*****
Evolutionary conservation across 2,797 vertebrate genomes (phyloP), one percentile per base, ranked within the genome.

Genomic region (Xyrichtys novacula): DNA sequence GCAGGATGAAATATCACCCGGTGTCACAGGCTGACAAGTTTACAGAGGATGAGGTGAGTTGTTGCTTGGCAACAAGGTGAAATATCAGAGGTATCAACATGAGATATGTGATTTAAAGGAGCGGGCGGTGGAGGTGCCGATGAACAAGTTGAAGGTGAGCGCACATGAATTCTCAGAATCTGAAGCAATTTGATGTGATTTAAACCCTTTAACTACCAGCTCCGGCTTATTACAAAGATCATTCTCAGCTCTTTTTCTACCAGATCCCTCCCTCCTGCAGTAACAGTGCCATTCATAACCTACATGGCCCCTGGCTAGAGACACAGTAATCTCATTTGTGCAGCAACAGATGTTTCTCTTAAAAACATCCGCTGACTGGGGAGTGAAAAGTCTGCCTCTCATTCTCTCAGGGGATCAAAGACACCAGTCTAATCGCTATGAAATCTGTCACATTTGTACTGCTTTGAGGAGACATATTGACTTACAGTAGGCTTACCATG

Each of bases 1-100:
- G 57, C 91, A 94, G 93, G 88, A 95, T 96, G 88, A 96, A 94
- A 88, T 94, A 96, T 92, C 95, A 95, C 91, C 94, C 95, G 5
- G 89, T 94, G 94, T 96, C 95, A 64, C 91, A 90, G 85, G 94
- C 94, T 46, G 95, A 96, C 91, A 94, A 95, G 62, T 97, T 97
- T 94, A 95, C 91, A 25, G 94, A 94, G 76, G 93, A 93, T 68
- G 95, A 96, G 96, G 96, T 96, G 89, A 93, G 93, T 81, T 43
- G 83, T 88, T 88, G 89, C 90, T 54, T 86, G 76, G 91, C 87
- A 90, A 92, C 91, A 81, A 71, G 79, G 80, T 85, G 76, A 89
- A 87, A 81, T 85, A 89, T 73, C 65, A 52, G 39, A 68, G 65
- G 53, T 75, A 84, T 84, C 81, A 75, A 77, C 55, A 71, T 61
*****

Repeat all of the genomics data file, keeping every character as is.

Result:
Evolutionary conservation across 2,797 vertebrate genomes (phyloP), one percentile per base, ranked within the genome.

Genomic region (Xyrichtys novacula): DNA sequence GCAGGATGAAATATCACCCGGTGTCACAGGCTGACAAGTTTACAGAGGATGAGGTGAGTTGTTGCTTGGCAACAAGGTGAAATATCAGAGGTATCAACATGAGATATGTGATTTAAAGGAGCGGGCGGTGGAGGTGCCGATGAACAAGTTGAAGGTGAGCGCACATGAATTCTCAGAATCTGAAGCAATTTGATGTGATTTAAACCCTTTAACTACCAGCTCCGGCTTATTACAAAGATCATTCTCAGCTCTTTTTCTACCAGATCCCTCCCTCCTGCAGTAACAGTGCCATTCATAACCTACATGGCCCCTGGCTAGAGACACAGTAATCTCATTTGTGCAGCAACAGATGTTTCTCTTAAAAACATCCGCTGACTGGGGAGTGAAAAGTCTGCCTCTCATTCTCTCAGGGGATCAAAGACACCAGTCTAATCGCTATGAAATCTGTCACATTTGTACTGCTTTGAGGAGACATATTGACTTACAGTAGGCTTACCATG

Each of bases 1-100:
- G 57, C 91, A 94, G 93, G 88, A 95, T 96, G 88, A 96, A 94
- A 88, T 94, A 96, T 92, C 95, A 95, C 91, C 94, C 95, G 5
- G 89, T 94, G 94, T 96, C 95, A 64, C 91, A 90, G 85, G 94
- C 94, T 46, G 95, A 96, C 91, A 94, A 95, G 62, T 97, T 97
- T 94, A 95, C 91, A 25, G 94, A 94, G 76, G 93, A 93, T 68
- G 95, A 96, G 96, G 96, T 96, G 89, A 93, G 93, T 81, T 43
- G 83, T 88, T 88, G 89, C 90, T 54, T 86, G 76, G 91, C 87
- A 90, A 92, C 91, A 81, A 71, G 79, G 80, T 85, G 76, A 89
- A 87, A 81, T 85, A 89, T 73, C 65, A 52, G 39, A 68, G 65
- G 53, T 75, A 84, T 84, C 81, A 75, A 77, C 55, A 71, T 61